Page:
Why you should care about Deadly Premonition 2

It’s still hard to grasp that Deadly Premonition is getting a sequel after marinating for almost a decade. Anyone’s who’s played the original knows what an insane prospect this is. It’s like Steven Spielberg funding a sequel to The Room. Or Fifty Shades of Gray winning the John Newbery Medal. Or even The Big Bang Theory making a good joke. These things just don’t happen, and for good reason. Even if you’ve never ventured into Greenvale yourself, there are plenty of reasons to take the trip in 2020 and see why the world’s gone topsy-turvy.

Deadly Premonition 2 will probably show you that life is beautiful

Deadly Premonition 2: A Blessing in Disguise follows up years after the original game. If you haven’t played that, it centers around a curious FBI investigator known as Agent Francis York Morgan (call him York, everybody does). We join him just as his long hunt for a serial killer takes him to the town of Greenvale. You investigate a string of murders connected to the case and find way more than you bargained for. Interesting townsfolk are everywhere, most obviously inspired by TV cult classic Twin Peaks. The original Deadly Premonition achieved that same obscure success despite all the bumps on the road.

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To put it plainly, the original Deadly Premonition succeeds almost entirely in spite of itself. There’s an excellent story obscured behind awkward character animations and some downright bizarre musical choices. The gameplay splits between seemingly unfinished detective work and clunky combat forced in by the publisher. The map is so fundamentally broken that learning where you’re going by instinct is often your only choice. This is a clunky mess of a game, and that may be part of its charm. It’s also why the prospect of lead creative force Hidetaka Suehiro (known as SWERY) coming back after all these years is so interesting because games like this are incredibly rare.

Sinner’s sandwich

The release of Deadly Premonition catapulted SWERY to the rockstar developer stratosphere, at least in some circles. Die-hard fans pushed the game with enough fervor that we got a PC version and a Director’s Cut re-release. SWERY spun off that success into new ventures, including D4, The Missing, and The Good Life. While Deadly Premonition wasn’t his first project, he’s much improved as a storyteller this time around. Will that experience make A Blessing in Disguise more bland than what came before? Will improved gameplay actually hurt the vibe that the original game stumbled into? Or, can SWERY really do something just as interesting with a return trip?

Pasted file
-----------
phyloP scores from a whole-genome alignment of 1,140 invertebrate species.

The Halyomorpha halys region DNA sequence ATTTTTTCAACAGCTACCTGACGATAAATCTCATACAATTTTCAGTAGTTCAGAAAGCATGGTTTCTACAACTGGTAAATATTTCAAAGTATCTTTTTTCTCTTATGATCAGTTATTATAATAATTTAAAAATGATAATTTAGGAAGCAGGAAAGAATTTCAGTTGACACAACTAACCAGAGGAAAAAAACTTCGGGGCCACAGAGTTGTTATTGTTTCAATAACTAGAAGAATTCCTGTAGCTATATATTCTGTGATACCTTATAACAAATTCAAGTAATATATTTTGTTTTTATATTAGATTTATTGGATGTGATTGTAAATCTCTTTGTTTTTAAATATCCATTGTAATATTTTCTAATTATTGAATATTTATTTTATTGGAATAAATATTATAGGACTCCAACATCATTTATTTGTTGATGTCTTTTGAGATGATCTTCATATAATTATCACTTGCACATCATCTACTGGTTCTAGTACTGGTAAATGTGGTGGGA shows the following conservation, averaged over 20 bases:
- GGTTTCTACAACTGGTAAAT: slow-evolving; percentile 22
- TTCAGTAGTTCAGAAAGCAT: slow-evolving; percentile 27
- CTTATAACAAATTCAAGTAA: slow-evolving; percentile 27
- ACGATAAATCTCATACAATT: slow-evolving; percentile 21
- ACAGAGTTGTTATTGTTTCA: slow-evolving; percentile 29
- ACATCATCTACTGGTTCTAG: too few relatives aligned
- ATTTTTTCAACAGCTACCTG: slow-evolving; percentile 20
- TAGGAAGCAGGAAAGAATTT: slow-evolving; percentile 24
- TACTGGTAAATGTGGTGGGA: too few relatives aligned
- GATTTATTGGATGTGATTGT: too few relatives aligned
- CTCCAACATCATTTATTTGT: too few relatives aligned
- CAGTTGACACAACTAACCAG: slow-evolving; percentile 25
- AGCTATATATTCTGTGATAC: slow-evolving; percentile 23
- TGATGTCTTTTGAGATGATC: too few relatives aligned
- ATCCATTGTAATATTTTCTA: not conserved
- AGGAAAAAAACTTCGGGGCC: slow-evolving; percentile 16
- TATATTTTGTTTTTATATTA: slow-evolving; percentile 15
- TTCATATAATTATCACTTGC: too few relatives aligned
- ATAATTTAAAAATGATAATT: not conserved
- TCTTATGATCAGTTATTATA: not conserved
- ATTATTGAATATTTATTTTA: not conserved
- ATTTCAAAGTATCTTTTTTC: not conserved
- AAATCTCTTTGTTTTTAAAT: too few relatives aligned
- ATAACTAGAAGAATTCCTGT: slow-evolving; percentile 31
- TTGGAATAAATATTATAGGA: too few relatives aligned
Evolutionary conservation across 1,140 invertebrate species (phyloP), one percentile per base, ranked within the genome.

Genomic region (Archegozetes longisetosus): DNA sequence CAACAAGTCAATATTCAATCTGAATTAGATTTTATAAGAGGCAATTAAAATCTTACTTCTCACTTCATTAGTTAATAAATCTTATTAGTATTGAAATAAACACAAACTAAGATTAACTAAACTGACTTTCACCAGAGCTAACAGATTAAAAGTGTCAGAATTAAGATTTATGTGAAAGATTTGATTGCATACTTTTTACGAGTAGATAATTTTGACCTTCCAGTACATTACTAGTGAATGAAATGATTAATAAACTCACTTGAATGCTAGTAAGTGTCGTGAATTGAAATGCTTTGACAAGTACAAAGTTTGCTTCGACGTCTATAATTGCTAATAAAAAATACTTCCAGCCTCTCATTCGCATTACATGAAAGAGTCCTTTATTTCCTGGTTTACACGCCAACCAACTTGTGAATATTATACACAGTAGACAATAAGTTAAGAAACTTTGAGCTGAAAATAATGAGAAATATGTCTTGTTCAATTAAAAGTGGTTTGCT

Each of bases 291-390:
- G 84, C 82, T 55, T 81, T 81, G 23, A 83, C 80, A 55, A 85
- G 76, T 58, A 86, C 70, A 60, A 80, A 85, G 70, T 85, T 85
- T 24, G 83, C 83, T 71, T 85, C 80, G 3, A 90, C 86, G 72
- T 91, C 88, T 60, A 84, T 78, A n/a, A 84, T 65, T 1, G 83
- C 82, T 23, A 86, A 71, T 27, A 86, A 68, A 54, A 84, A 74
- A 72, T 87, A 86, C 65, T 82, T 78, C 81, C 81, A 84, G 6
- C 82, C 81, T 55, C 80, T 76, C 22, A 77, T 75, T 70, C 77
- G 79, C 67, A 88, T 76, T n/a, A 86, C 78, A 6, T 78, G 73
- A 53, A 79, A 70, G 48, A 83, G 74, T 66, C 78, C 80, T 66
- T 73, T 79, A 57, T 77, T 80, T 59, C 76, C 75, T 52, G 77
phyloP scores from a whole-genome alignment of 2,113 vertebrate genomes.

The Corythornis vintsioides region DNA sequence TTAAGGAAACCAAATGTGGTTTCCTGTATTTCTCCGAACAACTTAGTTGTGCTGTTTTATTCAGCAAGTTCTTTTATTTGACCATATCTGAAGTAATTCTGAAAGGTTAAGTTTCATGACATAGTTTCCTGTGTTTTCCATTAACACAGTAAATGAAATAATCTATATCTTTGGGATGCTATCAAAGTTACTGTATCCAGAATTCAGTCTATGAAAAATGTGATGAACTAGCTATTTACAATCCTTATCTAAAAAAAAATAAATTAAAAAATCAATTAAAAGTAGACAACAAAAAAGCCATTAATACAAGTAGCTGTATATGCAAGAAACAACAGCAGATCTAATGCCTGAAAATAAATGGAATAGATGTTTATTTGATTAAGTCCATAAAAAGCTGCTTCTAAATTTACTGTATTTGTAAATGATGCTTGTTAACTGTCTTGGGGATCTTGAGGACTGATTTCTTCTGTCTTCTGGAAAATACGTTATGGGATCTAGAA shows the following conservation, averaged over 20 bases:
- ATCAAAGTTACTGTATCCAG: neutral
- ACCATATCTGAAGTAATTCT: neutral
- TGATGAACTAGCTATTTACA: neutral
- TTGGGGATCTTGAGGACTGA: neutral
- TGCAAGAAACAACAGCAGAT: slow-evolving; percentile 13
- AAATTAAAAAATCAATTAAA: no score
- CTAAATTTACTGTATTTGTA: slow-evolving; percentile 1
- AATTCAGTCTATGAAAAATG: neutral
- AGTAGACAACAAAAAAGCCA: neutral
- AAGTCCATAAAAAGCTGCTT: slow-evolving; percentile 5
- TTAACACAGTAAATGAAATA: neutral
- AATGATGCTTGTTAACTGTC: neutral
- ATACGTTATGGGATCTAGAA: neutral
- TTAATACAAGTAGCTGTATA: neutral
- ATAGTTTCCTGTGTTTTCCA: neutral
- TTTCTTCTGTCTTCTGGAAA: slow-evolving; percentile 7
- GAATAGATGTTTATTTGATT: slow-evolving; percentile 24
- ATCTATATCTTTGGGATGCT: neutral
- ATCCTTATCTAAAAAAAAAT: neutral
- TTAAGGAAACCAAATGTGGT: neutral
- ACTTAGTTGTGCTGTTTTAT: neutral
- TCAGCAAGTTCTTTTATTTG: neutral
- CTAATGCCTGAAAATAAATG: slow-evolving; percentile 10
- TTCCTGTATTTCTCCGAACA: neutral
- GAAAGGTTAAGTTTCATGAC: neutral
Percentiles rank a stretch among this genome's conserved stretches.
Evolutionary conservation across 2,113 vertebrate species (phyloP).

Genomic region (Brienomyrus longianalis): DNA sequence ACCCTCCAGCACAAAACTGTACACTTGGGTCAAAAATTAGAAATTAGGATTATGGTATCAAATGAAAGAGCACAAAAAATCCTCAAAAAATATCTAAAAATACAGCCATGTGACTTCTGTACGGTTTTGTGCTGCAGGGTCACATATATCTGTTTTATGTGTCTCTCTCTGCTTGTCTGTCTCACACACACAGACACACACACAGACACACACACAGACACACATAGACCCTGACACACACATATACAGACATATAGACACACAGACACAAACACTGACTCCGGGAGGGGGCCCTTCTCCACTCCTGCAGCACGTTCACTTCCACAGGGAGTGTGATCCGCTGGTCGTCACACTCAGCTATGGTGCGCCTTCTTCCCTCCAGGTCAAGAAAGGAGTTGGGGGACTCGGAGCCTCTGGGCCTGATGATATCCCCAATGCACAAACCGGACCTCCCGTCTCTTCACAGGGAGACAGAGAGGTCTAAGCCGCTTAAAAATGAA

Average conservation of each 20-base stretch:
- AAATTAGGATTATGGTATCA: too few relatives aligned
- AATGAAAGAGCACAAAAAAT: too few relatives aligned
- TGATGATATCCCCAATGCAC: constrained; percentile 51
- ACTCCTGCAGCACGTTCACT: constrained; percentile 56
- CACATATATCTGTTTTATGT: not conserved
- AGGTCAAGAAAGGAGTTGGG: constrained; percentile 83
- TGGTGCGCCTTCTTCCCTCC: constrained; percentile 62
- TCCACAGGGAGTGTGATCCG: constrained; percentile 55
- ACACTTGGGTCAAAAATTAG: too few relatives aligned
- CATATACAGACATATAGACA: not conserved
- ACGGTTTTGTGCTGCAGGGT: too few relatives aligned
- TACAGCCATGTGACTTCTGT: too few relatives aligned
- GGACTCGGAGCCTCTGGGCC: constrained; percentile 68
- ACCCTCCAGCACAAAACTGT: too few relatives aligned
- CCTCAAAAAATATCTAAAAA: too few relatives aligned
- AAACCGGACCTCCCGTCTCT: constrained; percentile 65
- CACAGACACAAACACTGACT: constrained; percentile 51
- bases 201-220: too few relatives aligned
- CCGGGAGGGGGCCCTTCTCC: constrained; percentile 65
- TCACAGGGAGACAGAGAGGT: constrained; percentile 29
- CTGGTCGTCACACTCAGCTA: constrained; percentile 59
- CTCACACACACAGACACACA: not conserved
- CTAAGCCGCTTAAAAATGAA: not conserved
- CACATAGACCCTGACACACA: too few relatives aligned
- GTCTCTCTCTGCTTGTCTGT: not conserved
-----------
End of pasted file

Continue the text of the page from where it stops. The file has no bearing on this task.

Hopefully, it’s the latter, as that seems more plausible. This is no mere lazy continuation, it’s a prequel and sequel hybrid that introduces an older York and a new detective. The sequel portion takes place in Boston, which is interestingly the same setting as D4. Released on Xbox One around launch, it has the same insane vibe as SWERY’s seminal work, perhaps best illustrated by the scene where a man debones an entire plate of fishes by consuming the meat. Unfortunately, the original release was an Xbox exclusive with ties to the Kinect, which was a recipe for failure. We might not see D4 elements in Deadly Premonition 2, but it does seem logical. The prospect of witnessing some aspect of that doomed episodic game is yet another reason to look forward to this game on top of the creator possibly improving his bizarre craft after some practice.

Galaxy of terror

It also seems like Deadly Premonition 2 will be focusing more on the detective work than the combat end of things. While there are zombie creatures that you fought in Greenvale in the teaser, you can also see York sneaking past it rather than attacking. This mechanic saw an introduction in the first game but didn’t get much play, which was likely a result to the aforementioned publisher mandate to have it more appealing to the mainstream. Sneaking around isn’t something you expect out of a game with zombies in it, and Deadly Premonition 2 now has the clout to pull off its original design without any second-guessing. With a more character-driven gameplay approach, you’re more likely to get a system with enough originality to match the characters and setting instead of a focus on forced shooting.

You can also see that Deadly Premonition 2 will mix things up further in that department, even just from the brief footage we’ve seen so far. You can see Agent York boating and skateboarding, which are both new activities that hint at a much-expanded open world for the title. There were some crazy things to discover in the town of Greenvale, and that was just in your police car. We can only hope that York gives an almost logical reason for why he wants to hit the half-pipe all of a sudden.

For all these reasons and more, Deadly Premonition 2 is a fascinating prospect. However, the sheer novelty of its existence trumps them all. We live in an era of unexpected returns, where no media franchise with any kind of fanbase is off limits. The fact that this movement could come to games gives hope that other odd, beloved franchises could come back. If Deadly Premonition can get somehow get a sequel, maybe Nintendo will make a new F-Zero or Microsoft could pull Crimson Skies out of its pocket. Perhaps Unreal Tournament will get some dev time at Epic Games again. This kind of insane happening doesn’t go down every day, so use that strange energy to your advantage while we all wait for Deadly Premonition 2, a sequel we weren’t entitled to receive but one that players should be excited for. Even if it doesn’t turn out well, at least its mere existence will be worth appreciating.